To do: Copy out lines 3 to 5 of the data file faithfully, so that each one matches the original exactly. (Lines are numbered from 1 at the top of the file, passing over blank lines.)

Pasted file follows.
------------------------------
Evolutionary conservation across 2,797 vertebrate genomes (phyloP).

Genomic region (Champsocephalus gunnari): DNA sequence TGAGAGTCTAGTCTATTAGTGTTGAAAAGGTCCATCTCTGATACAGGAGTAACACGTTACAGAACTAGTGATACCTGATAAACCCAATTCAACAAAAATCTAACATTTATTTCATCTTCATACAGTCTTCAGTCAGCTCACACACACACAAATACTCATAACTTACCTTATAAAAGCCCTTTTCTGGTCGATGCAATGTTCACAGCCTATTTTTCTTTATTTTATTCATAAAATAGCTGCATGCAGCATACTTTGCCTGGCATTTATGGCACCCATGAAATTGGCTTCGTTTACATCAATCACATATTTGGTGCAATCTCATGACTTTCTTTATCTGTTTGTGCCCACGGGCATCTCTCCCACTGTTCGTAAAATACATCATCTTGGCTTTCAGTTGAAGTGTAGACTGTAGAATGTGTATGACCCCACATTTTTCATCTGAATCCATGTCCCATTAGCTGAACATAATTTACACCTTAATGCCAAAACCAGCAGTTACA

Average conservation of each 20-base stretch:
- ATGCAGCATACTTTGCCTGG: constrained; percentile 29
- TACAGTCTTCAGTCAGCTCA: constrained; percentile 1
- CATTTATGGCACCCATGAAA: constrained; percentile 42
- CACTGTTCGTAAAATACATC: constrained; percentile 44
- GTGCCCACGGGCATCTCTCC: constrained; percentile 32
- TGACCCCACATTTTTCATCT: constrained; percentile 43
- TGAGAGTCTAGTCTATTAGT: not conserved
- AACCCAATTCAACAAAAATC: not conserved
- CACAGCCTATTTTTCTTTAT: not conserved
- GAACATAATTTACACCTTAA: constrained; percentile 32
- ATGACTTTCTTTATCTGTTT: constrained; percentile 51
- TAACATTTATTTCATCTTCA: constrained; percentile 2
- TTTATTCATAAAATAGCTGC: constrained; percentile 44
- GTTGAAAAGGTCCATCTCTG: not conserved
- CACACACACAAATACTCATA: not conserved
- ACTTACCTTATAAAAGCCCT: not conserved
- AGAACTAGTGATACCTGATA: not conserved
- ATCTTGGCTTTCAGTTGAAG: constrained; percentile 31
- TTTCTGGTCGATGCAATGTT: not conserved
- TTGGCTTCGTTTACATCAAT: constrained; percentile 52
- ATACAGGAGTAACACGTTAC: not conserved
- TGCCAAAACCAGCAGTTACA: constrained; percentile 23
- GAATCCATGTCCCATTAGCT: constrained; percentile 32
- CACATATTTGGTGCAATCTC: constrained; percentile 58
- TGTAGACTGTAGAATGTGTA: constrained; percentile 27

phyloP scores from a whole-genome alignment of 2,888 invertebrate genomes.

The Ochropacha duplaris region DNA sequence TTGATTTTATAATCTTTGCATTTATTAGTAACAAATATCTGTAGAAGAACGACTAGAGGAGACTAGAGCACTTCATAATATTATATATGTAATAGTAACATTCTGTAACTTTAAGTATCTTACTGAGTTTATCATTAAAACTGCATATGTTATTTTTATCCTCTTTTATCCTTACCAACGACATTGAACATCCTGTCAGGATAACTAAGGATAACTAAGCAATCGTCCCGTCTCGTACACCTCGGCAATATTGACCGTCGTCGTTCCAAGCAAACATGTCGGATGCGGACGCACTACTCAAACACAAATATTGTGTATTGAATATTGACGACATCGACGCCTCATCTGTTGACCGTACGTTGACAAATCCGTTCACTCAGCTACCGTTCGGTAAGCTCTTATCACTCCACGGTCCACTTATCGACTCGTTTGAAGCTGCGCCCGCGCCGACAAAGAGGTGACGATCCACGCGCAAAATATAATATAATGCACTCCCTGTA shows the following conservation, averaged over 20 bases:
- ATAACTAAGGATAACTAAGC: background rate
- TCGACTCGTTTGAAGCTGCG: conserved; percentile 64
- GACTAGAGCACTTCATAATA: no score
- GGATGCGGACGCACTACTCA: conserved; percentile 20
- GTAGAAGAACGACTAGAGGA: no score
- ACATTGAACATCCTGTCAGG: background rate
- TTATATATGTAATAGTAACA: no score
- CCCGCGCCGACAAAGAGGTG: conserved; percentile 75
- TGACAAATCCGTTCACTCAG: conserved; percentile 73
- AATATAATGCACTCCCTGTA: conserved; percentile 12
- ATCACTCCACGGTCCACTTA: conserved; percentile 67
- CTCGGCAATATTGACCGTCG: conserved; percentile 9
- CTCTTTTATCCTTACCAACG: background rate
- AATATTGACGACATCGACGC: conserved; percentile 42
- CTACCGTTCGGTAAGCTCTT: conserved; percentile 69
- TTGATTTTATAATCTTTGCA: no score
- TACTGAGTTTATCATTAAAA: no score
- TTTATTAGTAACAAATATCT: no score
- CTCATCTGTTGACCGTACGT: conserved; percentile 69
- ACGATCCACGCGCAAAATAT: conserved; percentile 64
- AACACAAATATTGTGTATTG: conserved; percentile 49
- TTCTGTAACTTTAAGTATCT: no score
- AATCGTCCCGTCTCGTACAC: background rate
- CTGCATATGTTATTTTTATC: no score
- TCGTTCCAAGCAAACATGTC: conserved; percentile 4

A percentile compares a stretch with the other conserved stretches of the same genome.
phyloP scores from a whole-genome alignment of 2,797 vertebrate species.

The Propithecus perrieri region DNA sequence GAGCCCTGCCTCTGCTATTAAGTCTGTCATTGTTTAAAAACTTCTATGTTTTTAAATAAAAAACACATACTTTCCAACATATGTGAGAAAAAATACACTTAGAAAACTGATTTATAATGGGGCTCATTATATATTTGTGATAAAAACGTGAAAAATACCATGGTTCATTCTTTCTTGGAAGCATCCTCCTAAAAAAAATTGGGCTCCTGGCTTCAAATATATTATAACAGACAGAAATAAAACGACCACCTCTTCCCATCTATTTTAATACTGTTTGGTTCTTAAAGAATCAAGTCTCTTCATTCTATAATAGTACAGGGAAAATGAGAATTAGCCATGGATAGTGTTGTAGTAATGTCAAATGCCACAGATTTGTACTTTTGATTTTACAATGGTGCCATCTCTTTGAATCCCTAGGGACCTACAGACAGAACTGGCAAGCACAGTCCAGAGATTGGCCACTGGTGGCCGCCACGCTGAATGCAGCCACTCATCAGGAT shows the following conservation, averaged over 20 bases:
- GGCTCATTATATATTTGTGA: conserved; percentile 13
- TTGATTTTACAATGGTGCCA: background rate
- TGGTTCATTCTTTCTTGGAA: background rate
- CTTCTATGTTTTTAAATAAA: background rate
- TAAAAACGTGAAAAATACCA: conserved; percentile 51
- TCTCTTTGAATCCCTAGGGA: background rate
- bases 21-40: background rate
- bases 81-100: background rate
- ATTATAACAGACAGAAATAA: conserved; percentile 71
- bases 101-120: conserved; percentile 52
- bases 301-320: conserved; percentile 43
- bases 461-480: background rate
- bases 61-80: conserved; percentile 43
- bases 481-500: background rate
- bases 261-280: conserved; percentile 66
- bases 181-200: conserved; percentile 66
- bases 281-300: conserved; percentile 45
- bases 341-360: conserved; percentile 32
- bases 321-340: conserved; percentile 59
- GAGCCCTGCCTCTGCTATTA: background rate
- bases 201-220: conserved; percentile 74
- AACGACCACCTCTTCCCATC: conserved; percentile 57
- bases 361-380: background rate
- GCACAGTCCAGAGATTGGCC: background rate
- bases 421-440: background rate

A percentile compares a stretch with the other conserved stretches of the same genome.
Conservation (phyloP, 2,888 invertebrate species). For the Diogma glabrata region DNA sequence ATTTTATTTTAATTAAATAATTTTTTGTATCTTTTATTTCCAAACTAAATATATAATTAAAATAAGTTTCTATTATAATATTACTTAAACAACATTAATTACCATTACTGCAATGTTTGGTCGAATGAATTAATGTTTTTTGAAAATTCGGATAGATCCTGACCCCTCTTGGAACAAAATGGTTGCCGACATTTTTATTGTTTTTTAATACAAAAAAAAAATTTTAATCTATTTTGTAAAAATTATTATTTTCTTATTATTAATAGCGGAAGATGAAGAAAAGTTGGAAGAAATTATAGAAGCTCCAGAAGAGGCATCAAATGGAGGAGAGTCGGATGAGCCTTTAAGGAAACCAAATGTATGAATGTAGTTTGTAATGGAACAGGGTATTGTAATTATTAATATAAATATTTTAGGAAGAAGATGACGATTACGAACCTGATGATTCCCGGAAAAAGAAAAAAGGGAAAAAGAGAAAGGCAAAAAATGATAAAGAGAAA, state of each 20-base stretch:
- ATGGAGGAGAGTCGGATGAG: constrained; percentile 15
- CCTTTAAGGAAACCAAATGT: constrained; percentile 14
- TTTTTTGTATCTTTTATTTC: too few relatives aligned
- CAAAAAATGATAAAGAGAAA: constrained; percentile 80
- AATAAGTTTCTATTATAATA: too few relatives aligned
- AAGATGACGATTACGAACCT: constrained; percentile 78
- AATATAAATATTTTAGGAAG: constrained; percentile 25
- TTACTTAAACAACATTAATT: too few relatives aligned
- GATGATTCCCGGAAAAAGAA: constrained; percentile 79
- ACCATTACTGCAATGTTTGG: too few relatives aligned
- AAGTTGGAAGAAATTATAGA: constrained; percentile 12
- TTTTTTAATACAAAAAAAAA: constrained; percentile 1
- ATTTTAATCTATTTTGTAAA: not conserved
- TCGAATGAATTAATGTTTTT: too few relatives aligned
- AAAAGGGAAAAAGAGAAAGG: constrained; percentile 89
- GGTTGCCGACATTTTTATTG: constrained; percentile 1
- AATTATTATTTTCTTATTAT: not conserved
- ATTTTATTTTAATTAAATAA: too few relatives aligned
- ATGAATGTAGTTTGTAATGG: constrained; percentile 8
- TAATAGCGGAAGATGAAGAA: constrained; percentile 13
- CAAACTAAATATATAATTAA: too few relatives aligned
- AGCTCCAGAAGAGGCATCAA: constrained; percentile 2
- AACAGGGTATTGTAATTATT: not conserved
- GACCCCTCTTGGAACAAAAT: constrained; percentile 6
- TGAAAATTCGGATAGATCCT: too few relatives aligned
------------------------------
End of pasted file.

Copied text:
Average conservation of each 20-base stretch:
- ATGCAGCATACTTTGCCTGG: constrained; percentile 29
- TACAGTCTTCAGTCAGCTCA: constrained; percentile 1